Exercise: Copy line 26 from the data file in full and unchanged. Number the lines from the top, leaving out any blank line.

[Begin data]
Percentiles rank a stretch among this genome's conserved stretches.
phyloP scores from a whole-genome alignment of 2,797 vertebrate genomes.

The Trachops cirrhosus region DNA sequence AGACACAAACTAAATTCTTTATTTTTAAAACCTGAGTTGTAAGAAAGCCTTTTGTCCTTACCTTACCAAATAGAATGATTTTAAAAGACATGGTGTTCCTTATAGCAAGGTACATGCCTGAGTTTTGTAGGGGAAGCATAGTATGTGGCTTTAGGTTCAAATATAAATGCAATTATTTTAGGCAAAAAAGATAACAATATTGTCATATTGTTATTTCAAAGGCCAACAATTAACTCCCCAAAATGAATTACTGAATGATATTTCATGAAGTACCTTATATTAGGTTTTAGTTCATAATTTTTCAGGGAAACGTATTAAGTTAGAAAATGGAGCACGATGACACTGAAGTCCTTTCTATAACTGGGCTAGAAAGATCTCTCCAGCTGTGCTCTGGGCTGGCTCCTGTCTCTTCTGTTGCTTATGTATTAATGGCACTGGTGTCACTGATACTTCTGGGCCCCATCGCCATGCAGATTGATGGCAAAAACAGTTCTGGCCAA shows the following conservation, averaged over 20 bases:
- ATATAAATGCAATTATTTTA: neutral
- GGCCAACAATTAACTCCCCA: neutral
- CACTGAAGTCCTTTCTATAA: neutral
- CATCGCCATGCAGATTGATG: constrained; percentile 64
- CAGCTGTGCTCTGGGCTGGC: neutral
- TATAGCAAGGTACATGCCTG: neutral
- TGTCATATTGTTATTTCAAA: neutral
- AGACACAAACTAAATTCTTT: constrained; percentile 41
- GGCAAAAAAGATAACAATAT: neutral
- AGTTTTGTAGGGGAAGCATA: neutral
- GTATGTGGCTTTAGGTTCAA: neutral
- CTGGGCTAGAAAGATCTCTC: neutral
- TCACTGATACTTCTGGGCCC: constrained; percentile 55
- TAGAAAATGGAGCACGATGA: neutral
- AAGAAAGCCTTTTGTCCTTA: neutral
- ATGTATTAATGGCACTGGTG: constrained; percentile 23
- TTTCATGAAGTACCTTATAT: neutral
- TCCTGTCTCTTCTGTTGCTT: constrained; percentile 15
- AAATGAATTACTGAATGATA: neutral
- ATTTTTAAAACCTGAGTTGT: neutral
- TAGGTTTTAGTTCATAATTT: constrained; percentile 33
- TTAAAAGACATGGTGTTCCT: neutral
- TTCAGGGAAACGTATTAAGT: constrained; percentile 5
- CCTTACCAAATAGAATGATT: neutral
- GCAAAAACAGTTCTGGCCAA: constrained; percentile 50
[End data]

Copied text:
- TTCAGGGAAACGTATTAAGT: constrained; percentile 5